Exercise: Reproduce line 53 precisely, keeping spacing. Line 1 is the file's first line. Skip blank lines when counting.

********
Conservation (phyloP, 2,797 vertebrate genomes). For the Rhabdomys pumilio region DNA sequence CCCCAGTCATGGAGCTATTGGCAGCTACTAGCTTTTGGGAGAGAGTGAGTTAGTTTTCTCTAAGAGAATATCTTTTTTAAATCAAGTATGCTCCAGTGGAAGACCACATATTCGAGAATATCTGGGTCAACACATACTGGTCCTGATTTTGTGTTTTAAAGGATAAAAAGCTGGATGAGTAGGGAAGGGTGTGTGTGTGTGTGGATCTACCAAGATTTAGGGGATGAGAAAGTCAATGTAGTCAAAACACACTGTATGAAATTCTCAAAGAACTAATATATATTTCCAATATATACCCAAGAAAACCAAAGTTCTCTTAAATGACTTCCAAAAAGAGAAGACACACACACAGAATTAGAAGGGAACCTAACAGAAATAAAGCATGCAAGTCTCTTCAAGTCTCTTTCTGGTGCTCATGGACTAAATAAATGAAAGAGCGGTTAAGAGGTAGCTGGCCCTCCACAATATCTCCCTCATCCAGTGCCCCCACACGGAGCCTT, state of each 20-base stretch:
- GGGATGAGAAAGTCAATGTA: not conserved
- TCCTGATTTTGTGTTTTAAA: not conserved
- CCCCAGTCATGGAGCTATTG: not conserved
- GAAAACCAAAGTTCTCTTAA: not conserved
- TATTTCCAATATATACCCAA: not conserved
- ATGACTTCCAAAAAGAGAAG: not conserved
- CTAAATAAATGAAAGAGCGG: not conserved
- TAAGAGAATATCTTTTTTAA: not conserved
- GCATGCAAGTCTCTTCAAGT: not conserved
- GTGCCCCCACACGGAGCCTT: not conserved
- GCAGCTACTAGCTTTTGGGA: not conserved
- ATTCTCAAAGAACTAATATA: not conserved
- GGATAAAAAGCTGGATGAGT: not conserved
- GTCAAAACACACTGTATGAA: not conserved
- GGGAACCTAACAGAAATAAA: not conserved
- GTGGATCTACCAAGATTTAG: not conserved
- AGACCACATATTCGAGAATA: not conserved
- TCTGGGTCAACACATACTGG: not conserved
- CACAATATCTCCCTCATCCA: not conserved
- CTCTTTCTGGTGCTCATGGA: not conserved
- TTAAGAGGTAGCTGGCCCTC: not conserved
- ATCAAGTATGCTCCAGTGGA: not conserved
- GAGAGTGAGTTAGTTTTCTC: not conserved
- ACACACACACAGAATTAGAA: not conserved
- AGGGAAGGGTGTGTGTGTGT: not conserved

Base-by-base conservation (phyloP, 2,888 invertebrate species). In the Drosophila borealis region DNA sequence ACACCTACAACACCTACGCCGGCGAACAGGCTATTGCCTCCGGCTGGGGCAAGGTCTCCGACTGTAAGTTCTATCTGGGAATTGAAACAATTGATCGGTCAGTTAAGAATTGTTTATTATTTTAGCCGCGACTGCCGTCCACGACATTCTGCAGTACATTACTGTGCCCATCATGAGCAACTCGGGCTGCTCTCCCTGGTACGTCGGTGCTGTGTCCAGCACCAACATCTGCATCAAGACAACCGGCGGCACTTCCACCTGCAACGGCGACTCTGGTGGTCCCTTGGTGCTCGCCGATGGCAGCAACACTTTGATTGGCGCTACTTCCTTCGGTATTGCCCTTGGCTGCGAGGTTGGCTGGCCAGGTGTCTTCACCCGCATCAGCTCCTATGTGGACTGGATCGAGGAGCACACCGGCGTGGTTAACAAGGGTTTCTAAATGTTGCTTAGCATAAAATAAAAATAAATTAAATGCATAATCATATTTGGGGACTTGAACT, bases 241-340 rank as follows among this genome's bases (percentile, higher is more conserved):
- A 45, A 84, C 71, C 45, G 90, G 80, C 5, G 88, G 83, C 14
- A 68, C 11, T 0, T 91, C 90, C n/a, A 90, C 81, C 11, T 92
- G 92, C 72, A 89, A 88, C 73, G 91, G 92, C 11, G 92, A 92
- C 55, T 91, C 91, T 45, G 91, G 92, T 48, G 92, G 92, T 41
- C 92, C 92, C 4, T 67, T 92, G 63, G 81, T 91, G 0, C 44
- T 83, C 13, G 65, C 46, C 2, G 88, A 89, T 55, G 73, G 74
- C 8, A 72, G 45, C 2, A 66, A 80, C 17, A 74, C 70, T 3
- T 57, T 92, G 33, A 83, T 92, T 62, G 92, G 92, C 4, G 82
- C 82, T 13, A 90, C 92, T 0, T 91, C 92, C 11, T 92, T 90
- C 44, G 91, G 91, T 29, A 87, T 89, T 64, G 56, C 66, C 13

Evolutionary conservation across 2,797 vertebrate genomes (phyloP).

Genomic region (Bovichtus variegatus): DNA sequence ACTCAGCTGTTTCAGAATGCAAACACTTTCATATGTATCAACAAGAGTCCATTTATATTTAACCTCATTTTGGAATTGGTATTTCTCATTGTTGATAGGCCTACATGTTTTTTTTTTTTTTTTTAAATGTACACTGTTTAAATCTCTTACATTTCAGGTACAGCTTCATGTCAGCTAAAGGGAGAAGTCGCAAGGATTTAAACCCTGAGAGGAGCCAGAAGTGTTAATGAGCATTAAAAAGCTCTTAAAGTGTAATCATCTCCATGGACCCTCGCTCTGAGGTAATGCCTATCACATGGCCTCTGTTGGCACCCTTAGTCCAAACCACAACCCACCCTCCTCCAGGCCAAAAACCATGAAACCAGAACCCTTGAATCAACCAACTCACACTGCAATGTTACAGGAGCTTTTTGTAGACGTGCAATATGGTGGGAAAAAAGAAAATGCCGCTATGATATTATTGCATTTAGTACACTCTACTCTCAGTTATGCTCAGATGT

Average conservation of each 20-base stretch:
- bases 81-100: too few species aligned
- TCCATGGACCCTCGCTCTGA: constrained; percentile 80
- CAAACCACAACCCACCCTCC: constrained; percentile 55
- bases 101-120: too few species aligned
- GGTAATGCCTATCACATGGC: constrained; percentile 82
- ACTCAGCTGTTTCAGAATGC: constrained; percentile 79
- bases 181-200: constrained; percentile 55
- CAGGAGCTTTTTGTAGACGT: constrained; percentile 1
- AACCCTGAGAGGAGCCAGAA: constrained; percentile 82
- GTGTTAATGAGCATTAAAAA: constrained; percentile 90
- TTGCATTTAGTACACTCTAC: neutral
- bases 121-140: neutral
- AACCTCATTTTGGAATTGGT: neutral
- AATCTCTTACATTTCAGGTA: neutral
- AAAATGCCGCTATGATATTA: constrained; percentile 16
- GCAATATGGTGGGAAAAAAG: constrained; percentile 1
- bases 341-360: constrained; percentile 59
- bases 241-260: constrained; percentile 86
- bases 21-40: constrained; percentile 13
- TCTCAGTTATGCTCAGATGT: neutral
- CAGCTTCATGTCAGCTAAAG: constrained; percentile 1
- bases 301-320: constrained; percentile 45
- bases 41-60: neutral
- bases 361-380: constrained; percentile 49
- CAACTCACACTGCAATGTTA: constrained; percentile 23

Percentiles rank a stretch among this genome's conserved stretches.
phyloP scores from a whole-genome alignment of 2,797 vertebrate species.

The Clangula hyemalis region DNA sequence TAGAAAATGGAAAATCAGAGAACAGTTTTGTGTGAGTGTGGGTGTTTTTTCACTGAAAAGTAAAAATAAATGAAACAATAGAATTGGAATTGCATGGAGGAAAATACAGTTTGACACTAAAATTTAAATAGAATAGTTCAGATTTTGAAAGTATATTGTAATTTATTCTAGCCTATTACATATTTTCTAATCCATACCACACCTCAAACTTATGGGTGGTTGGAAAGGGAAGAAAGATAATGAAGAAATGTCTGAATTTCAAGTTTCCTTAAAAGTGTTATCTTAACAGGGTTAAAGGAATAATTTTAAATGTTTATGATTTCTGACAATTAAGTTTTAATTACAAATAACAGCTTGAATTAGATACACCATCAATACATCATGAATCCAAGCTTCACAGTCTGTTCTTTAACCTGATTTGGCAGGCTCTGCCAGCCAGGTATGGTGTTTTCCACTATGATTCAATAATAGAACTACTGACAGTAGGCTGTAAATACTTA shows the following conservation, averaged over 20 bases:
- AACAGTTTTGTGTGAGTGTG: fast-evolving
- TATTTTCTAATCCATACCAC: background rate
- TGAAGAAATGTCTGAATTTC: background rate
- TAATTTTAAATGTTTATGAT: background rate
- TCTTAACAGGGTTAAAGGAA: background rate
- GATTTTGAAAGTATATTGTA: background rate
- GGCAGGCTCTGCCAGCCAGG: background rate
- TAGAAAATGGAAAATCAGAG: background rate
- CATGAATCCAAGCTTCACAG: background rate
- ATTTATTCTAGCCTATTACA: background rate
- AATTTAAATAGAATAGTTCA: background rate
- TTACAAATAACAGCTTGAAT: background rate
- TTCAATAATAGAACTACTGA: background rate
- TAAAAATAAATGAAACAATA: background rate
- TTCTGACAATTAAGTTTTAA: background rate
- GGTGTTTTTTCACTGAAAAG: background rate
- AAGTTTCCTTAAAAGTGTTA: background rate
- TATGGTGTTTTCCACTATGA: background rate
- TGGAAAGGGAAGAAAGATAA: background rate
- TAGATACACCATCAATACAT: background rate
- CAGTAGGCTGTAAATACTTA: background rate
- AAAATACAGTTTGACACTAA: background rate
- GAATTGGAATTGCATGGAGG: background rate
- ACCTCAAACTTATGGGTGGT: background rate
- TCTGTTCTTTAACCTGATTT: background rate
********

- AACCTCATTTTGGAATTGGT: neutral